Red Cross: 'Winter Is Coming' to East Ukraine
A man walks on the snow in Kievsky district in Donetsk, eastern Ukraine.
"Winter is coming." The words of doom from the hit TV series "Game of Thrones" spell as much danger for war-torn eastern Ukraine as they do for the fictional land of Westeros, according to a senior official at the International Committee of the Red Cross (ICRC).
People in Ukraine's Donetsk and Luhansk regions lack the basic necessities to get them through the cold season, said Pascal Cuttat, a Swiss national who heads the ICRC regional delegation in Moscow.
"They lack the basic necessities — tap water, power, heating, hygiene items," he told The Moscow Times in an exclusive interview.
The ICRC, along with the local Red Cross branches, has helped 10,000 people in the area and 40,000 displaced in Crimea. Another 13,000 displaced in southern Russia and Belarus will receive ICRC assistance in the near future, Cuttat said.
But this is nowhere near sufficient: United Nations figures from mid-December put the number of internally displaced Ukrainians at 540,000, with another 560,000 refugees having left the country.
A pro-Russian insurgency controls a part of the Donetsk and Luhansk regions, including several big cities with a combined prewar population of about 1.8 million.
But the motley crews of rebels have so far struggled to organize a functioning government and pay pensions or salaries — so much so that famine looms.
More than 20 people have starved to death in the separatist-held zones so far, former rebel commander Igor Strelkov claimed in an article for the Novorossia news agency in December.
Relief efforts remain ongoing: Aside from the Red Cross, Russia has mounted 10 humanitarian convoys, and pro-Kiev Donetsk tycoon Rinat Akhmetov has also been sending aid.
But those efforts are mired in controversy: Pro-Kiev volunteer fighters, for example, stopped an Akhmetov convoy from entering the rebel-held zone earlier this week.
Delivery of humanitarian aid will only be allowed in exchange for the release of Ukrainian prisoners of war — at the rate of two soldiers per truck — the volunteers said, Akhmetov's humanitarian fund reported.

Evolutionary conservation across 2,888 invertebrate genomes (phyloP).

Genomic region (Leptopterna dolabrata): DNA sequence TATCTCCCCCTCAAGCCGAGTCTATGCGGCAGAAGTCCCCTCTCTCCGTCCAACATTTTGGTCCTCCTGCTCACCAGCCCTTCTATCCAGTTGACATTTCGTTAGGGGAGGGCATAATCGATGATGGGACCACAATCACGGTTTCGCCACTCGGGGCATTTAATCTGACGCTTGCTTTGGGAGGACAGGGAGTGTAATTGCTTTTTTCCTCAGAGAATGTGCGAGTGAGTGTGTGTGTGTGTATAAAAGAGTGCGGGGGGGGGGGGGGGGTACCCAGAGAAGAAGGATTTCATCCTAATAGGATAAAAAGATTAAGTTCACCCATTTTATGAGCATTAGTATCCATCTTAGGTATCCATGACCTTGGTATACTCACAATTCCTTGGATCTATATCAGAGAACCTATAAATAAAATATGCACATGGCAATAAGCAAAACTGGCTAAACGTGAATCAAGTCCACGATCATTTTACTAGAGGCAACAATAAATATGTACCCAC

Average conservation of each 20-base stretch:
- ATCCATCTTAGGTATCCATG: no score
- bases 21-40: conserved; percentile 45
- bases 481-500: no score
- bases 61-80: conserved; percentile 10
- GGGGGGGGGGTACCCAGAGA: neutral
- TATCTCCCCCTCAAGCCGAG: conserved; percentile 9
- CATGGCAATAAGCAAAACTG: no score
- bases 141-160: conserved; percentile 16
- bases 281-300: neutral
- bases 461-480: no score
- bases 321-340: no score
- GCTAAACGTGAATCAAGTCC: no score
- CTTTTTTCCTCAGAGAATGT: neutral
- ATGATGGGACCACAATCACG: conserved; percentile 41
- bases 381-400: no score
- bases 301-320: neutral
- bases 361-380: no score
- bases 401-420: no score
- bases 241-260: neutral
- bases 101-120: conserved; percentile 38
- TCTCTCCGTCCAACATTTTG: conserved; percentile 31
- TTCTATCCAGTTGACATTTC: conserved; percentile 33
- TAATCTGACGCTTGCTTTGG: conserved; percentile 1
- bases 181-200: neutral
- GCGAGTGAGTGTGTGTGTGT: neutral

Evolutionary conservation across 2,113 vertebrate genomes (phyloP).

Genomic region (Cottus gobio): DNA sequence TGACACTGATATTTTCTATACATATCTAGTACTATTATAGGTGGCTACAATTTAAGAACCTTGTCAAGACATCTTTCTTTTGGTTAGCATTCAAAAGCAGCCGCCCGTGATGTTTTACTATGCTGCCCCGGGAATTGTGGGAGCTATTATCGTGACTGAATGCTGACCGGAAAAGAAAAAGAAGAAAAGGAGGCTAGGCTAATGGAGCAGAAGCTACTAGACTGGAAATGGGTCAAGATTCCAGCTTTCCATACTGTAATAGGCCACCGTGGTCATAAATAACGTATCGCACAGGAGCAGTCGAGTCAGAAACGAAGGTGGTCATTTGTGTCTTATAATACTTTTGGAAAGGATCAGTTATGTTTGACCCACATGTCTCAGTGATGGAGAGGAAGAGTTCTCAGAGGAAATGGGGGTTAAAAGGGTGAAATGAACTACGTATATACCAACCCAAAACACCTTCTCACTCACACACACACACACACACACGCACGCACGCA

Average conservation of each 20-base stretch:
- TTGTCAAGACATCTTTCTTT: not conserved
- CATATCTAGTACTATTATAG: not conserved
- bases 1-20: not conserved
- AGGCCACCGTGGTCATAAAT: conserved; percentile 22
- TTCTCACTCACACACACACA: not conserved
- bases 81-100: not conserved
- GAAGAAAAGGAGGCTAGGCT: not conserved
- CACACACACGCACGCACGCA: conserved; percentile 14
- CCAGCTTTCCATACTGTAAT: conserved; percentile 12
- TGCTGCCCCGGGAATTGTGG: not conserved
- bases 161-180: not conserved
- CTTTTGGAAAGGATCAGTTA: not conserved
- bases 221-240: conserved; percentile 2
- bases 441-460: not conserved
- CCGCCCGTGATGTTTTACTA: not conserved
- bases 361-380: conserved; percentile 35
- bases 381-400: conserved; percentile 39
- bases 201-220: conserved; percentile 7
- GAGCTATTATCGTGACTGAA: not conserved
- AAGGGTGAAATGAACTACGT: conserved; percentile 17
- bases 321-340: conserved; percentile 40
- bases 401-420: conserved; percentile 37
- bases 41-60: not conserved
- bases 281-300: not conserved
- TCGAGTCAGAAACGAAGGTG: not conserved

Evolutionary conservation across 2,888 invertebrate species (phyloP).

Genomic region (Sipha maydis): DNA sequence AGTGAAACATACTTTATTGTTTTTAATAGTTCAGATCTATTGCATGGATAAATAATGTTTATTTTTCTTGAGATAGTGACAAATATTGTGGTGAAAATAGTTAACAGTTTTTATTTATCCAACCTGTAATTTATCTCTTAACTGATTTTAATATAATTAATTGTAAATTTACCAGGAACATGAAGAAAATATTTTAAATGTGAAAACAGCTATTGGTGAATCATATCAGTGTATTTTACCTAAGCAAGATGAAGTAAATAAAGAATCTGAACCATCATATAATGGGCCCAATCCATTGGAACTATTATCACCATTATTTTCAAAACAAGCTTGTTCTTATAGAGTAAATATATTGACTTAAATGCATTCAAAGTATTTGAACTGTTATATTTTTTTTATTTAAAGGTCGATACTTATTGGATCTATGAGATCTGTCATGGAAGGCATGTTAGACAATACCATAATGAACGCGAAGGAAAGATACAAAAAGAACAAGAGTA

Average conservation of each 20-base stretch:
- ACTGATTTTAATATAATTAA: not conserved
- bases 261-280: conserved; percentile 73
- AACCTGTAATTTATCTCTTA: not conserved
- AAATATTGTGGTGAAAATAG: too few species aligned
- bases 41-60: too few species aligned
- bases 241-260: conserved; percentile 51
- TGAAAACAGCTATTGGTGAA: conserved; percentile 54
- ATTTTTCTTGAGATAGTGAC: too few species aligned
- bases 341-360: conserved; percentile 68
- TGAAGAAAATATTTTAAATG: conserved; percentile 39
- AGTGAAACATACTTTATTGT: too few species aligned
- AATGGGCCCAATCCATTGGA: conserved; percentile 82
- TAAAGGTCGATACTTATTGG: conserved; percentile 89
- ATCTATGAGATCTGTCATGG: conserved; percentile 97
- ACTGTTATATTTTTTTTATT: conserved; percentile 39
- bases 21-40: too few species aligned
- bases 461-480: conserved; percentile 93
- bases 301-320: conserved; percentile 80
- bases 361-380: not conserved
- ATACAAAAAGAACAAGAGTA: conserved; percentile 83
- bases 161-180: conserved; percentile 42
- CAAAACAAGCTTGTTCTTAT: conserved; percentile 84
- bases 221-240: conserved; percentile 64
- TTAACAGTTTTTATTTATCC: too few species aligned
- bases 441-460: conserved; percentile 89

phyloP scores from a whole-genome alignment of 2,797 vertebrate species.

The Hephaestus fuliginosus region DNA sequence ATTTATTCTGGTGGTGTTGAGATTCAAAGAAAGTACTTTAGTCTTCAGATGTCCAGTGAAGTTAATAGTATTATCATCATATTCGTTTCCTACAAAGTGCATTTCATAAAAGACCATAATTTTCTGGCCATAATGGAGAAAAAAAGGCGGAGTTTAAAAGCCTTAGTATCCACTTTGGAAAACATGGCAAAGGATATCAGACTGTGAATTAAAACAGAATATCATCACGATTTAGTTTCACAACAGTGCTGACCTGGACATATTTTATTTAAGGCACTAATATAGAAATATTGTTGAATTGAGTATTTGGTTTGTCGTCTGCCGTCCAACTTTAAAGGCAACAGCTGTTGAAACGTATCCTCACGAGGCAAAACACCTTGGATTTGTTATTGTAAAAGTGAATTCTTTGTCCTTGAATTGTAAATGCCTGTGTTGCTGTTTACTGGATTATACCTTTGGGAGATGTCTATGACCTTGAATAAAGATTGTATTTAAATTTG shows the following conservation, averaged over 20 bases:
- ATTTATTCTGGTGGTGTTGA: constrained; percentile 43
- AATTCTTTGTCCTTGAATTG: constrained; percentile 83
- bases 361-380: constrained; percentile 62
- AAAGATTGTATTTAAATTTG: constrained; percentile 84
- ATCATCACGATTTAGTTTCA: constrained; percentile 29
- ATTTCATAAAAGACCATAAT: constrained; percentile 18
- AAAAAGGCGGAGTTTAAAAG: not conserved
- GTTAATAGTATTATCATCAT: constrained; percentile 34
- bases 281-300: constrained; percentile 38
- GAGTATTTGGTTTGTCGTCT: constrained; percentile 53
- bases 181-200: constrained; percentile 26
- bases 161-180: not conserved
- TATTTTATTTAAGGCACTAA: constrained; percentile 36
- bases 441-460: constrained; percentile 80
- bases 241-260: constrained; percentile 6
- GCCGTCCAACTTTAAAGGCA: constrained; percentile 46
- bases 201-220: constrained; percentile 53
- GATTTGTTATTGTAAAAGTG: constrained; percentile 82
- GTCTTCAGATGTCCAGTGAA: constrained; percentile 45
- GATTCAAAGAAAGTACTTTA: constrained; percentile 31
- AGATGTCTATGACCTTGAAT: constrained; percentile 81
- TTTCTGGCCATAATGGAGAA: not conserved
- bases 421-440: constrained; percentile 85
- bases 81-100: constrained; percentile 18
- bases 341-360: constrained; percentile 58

And as for the Russian convoys, Ukrainian President Petro Poroshenko said Tuesday that Russia was using them to ship fuel for rebel tanks, a claim that official Moscow has denied.
Echoing persistent media allegations, Poroshenko also accused rebel leaders of looting and hoarding the humanitarian help.
Cuttat said he could not confirm any looting, but found the insurgency leaders willing to work with the Red Cross on the relief effort.
The Red Cross examined the first convoy back in August, confirming that it only carried relief goods.
But the organization was not involved with subsequent shipments because those convoys were not authorized by official Kiev.
Red Cross withdrew from eastern Ukraine due to the violence, with one staffer killed there in October. The organization's activity in the region resumed just this month, when it finally seemed like a cease-fire agreed in September was being observed.
The Red Cross has delivered food, hygiene supplies and medical items, glass and roofing to repair apartments damaged by the artillery fire, and even body bags for the Donetsk morgue.
They have loftier goals, such as vouchers and even cash donations for residents, Cuttat said.
"This way they would be able to buy the necessities and not depend on someone else deciding what they need for them," said the nine-fingered Red Cross veteran, who has spent the past 23 years working with the Swiss-based organization.
But the ICRC has allocated only 6.9 million Swiss francs ($7 million) for Ukraine next year. Even with funds from the organization's in-country branches factored in, this is not enough.
But for the ICRC to contribute to humanitarian operations — i.e. Russian convoys — all sides need to agree on technical aspects of this process, Cuttat said. He declined to predict when or if that would happen.
"Part of the problem is that sometimes, you mount what you think is a post-conflict effort, and it turns out to be an in-between-conflicts effort," Cuttat said.
"But if the violence does not resume, the humanitarian emergency may be resolved within months," he said.